So, the performances: overall, my favorite piece — which is not at all to say it was “the best” but just that it spoke to me the most — was Luciana Achugar’s “Franny and Zooey” (not a direct relation to the book by Salinger, as the choreographer explained at the post-show discussion). I’m not sure exactly why it was my favorite — it just seemed to have the most going on in it that I could relate to. It began with spotlights jumping around, shining out on various places on the stage and in the audience. At points, while focused on the audience, it was rather blinding. The spotlight ended on a woman who ran out onstage and collapsed to the ground, where she lay, seemingly unconscious. The focus then changed to a video projected on the back wall showing a woman — Achugar — in a studio warming up, then trying to organize her movements into a dance. Unexpectedly, two cats, named Franny and Zooey, pets of the studio owner, entered, plopped down on the floor and began doing cat things — bathing, sleeping, curiously human-watching… Achugar tried to shoo them away, since, as she revealed post-show, she was allergic, but for the most part, the cats were oblivious. Slowly, the focus — both Achugar’s and the viewer’s, came to be on them. I noticed as they got up, shifted in space, and pranced around, how balletic and dancer-like the cats were balancing as they did toward the balls of their paws (if paws have balls that is!), looking all weightless and feathery, and the dramatic things they can do with those tails, waving them about in the air. I remember when my cat was still alive how much I wanted a tail — such an instrument of expression! Anyway, Achugar seemed to share my thought, as soon she crouched down on all fours and began imitating the cats. Throughout this videotaped activity, female dancers — four in all besides Achugar — took the stage and danced. At one point, the video was turned off and the women approached the audience, the tops of their dresses unbuttoned provocatively. As they took to the aisles, walking very slowly, they looked directly at audience members in each row, making sure to make eye contact. It was slightly uncomfortable for me, and I thought of this activity along with the initial blinding spotlights shined out on the audience, as turning the spectator / looked at, viewer / viewed relationship on its head — now the gaze of the women, provocatively dressed and soon to be naked — was turned on us, making us complicit in their world, kind of in the manner of Manet’s Olympie… Achugar, on the video, soon disrobed as she crawled around, cat–like on the studio floor. In the end, the women lift up the real Achugar, lying on the stage floor, all engage in a playful romp in which clothes wind up being shed, then dance around the stage naked, jovially and “unashamed” to use Dunning’s word. While there may have been no fully fledged story, I felt like there were hints of body image issues overcome, exploration of range of human movement and notions of beauty through casting a watchful eye on another species, and, as I said, challenging the dichotomy of the (traditionally female) watched versus watcher.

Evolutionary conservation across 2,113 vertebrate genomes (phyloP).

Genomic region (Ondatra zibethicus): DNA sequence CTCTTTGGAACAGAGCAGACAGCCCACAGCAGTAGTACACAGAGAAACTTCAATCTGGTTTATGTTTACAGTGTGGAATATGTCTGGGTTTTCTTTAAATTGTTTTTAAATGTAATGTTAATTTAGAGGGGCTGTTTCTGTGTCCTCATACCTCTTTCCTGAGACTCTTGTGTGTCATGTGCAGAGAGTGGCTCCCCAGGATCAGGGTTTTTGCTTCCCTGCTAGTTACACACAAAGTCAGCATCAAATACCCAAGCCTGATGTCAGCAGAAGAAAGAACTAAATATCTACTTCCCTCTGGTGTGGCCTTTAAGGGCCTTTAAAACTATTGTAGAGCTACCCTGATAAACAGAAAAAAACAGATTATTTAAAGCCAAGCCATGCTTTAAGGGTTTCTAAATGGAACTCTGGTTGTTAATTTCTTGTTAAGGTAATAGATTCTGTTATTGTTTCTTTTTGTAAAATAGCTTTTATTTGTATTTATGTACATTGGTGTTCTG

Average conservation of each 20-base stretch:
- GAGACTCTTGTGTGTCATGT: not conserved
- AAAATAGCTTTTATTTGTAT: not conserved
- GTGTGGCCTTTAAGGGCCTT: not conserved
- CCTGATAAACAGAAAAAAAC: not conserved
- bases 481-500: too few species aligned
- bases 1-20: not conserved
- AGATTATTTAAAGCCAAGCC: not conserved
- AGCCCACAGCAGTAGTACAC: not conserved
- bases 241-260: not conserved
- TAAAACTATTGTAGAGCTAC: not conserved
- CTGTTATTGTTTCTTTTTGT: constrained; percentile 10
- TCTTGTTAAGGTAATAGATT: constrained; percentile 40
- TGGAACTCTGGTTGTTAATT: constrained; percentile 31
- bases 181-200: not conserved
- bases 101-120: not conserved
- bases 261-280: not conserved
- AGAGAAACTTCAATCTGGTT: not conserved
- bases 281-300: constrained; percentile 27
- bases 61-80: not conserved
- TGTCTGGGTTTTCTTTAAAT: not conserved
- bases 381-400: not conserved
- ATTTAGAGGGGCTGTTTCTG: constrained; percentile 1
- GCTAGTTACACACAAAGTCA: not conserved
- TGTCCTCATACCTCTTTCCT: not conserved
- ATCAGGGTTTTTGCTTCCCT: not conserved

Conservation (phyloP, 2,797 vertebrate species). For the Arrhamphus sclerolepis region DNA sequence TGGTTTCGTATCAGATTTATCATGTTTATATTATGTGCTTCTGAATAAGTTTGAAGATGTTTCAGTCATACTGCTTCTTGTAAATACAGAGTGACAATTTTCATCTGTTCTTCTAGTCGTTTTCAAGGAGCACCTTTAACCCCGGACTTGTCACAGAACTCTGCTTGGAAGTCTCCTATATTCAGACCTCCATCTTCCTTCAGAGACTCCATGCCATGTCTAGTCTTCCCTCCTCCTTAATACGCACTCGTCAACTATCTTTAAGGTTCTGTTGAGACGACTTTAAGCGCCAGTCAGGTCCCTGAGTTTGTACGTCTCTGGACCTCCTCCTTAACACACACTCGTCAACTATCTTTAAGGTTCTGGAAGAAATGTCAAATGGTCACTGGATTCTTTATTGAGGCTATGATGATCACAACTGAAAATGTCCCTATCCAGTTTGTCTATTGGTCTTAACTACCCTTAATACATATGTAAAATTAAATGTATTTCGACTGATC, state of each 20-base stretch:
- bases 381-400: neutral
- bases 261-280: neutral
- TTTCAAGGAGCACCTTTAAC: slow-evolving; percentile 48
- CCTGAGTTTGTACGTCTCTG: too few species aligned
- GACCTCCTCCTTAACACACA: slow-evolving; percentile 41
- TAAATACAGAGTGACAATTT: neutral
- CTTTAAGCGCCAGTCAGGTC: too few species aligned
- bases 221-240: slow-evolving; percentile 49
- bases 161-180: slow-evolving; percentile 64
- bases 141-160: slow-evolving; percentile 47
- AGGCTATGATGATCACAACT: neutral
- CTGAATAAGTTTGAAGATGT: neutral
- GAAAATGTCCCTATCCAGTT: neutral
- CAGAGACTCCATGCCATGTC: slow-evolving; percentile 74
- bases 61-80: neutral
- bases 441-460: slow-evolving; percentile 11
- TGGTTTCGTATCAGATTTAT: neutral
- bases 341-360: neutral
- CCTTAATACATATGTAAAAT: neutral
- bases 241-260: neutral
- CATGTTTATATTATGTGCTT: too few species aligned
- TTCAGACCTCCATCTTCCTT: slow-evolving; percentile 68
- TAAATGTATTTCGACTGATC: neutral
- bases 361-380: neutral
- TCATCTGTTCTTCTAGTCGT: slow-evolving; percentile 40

Parts of other pieces caught my eye too (but I won’t go into as much detail or this post would be 100,000 words long): the contrast both literally and stylistically between Walter Dundervill’s movement (that man can really dance and he’s very sexy — I wish I could move like him!) and the constricting, corseted 18th Century costumes — it was a spectacle just to watch him dress his dancers; Susan Rethorst’s depiction of a large group of women humorously vying for space in the tiny apartment she is now forced to work from after losing her studio to skyrocketing rents, and her ability as a dancer to evoke profundity from such a simple, very human, everyday gesture as shoulder shrugging — Dunning remarked on this too; and, as I mentioned in my comment to Apollinaire, I was struck visually by Sam Kim’s piece in which two women, wearing lacey white dresses, inch-long darkly polished fingernails, and their hair long and unruly — sometimes prettily feminine, sometimes montrously out-of-control, by turns caress, madly fight, then placate each other nearly rendering each other catatonic at times, which was titled “Cult” and I surmised could have denoted a kind of cult of femininity and its potential destructiveness.
I knew I was going to see experimental pieces, none of which would be fully formed, and so I didn’t judge them on those grounds. I enjoyed the process of simply sitting in the audience watching, thinking about the movement, the interactions between the dancers, the visuals, the progression of the piece, and arriving at my own conclusions about the meaning of each work, or what I took from it.
Last, in her article Jowitt talks about the artwork on display in the lobby.
Doug and I found it fascinating as well. A video camera surreptitiously set up on the wall near the street records patrons’ images and projects them onto a screen on the opposite wall. Movement of outside passersby triggers this little skeletal figure to begin dancing on the screen. Very amusing to look up at the screen and see this little bouncing skeleton guy “dancing” with you